I recently read an article in which a financial advisor boasted that he was able to "gather more assets under management" if he did a financial plan.

For those of us who practice financial life planning, the essence of what we do is the ongoing planning, while managing clients' portfolios is just one part of that process. As a matter of fact, we have no problem doing planning for clients regardless of whether we get their assets.

While investments are certainly a vital part of anyone's financial planning, there is much more to planning than managing assets. Several years ago, I wrote an article titled "The Value of Advice," in which I discussed the fact that many advisors get paid for managing assets and may do planning for "free." I argued at the time that, if financial planning is our core competency and service, how could we not charge for it?

While most planners in our firm are somewhat involved in the investment process (selecting portfolios, communicating with clients, etc.), we have only one person, our director of investments, dedicated to implementing each client's investment policy. By contrast, 12 of our associates are involved in the financial planning process on a full-time basis. This is labor-intensive, but it is who we are. We do not promote ourselves as an investment management firm. And we frankly don't understand those advisors who are primarily investment managers but promote themselves as financial planners.

My good friend and colleague Deena Katz recently wrote, "It's time we acknowledge the vast difference between financial planning and investment advisory, investment management and investment advice." While portfolio management is certainly a worthwhile profession, it is not financial planning and should not be promoted as such.

In this column I have from time to time discussed various parts of the financial life planning process. However, I have never disclosed the entire process as practiced by our firm. As you will see, it involves many meetings before recommendations are proposed and implemented.

In addition, our review process stresses planning issues and not necessarily investment performance. I am certainly not proposing that everyone who does financial planning adopt this process. I am suggesting, however, that if you hold yourself out as a financial planner you need a procedure that discovers your clients' money history, attitudes, values, priorities and goals. It needs to include all aspects of their financial lives, including estate planning, tax planning, education funding, cash flow, risk management, retirement planning, etc. And it needs to be periodically reviewed and updated.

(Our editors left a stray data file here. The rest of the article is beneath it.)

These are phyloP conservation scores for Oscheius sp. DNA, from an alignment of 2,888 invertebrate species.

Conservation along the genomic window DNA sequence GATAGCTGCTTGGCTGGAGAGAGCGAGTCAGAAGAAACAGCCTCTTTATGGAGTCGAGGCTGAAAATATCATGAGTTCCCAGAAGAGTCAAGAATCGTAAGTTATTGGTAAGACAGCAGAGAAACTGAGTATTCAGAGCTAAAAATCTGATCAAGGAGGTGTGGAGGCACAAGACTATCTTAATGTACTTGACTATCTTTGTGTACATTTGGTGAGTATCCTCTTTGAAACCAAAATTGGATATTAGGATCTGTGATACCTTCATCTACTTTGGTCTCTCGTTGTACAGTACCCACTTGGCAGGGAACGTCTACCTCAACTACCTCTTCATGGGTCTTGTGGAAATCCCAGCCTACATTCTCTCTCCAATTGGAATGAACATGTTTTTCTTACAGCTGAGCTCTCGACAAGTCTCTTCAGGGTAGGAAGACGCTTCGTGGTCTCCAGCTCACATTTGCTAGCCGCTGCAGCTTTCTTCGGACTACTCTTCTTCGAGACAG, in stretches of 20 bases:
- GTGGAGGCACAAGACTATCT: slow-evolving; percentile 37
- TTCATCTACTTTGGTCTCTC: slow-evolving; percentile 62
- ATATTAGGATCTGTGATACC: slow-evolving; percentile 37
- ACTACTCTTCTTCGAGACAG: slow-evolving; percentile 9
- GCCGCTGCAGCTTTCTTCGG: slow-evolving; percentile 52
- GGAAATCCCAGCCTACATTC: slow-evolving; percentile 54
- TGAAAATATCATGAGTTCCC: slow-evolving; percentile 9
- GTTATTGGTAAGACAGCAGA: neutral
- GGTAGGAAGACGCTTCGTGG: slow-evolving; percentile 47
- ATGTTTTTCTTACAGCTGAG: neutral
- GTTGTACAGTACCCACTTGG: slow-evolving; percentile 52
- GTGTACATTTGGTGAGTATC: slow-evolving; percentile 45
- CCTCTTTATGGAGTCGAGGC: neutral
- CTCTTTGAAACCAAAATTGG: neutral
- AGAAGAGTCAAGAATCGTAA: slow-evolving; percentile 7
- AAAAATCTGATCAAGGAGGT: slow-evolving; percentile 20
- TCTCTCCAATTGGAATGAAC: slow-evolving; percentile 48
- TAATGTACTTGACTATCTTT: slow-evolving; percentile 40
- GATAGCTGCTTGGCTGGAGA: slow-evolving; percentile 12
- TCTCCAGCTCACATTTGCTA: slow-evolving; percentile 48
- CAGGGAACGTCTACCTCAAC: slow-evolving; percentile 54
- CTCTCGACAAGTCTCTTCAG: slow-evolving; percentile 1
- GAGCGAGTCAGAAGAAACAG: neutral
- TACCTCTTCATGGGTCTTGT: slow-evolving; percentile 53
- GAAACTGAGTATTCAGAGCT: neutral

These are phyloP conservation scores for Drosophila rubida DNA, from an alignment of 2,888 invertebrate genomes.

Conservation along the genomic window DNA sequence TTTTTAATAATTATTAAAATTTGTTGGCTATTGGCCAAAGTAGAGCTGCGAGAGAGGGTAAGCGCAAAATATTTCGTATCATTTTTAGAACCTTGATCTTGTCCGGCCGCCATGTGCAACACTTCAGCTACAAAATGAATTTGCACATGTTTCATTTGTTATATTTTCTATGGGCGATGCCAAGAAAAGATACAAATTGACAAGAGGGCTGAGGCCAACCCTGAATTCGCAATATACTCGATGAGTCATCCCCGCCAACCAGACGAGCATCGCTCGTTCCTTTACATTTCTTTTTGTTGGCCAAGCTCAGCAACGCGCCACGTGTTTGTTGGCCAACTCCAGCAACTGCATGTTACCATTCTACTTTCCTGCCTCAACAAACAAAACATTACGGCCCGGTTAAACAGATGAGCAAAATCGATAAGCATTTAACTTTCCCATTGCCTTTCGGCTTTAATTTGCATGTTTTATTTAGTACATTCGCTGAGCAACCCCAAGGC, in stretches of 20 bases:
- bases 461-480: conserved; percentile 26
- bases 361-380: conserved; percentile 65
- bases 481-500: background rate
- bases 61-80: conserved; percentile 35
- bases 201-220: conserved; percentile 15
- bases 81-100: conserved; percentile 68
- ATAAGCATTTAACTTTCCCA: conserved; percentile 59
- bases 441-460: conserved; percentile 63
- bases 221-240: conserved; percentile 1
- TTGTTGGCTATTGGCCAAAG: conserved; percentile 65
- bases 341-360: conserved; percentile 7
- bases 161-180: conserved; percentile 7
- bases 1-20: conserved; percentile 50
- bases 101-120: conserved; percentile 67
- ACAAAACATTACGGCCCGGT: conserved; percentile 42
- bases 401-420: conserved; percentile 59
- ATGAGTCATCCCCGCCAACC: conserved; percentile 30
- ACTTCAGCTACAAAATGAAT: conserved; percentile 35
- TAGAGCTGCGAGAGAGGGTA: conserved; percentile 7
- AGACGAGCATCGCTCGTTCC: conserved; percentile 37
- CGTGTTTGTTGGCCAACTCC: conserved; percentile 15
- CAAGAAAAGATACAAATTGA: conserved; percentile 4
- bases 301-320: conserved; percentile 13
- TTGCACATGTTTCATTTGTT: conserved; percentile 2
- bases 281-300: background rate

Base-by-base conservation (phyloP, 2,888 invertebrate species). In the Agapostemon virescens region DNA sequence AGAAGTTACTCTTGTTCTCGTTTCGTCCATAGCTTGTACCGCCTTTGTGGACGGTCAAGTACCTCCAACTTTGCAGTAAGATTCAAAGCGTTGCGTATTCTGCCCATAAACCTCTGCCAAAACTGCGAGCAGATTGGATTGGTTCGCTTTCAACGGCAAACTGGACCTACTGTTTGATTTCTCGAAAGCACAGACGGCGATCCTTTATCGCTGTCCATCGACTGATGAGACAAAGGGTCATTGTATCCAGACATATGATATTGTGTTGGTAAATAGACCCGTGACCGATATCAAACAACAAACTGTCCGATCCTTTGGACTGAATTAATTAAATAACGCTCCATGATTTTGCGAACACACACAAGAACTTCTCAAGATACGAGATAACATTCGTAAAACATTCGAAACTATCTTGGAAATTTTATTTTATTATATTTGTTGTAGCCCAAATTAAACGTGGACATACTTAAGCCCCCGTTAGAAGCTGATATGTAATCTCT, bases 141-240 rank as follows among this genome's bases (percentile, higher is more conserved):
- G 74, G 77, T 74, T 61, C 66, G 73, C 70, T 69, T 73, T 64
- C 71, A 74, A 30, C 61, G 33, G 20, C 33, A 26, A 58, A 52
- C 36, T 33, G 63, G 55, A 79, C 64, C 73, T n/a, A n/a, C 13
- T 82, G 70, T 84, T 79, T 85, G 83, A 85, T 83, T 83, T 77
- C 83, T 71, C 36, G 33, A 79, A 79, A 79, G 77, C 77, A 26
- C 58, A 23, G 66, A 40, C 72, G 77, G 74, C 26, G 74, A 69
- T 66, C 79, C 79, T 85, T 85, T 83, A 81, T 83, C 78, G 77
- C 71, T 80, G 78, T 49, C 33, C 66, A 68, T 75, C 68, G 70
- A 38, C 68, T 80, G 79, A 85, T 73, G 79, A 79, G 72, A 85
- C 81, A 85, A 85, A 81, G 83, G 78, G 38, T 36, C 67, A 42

The following is the financial life planning process followed by RTD:

The Initial Interview
This is the "get acquainted" or prospect meeting. Before the meeting, we will send each person, or each spouse if it's a couple, a short questionnaire to complete. None of the information we ask for is quantitative in nature. We want to know why they called, how they feel about their current financial situation and what is important to them in developing a financial plan.

At the meeting, we discuss their answers to our questionnaire and our planning process with them. We stress the fact that planning is more about their lives than it is about their money. Money, we remind them, makes a wonderful servant but a poor master. If they agree to become clients, each is given a short questionnaire in which we ask about his or her values and anticipated transitions. We are not ready to collect quantitative data at this point.

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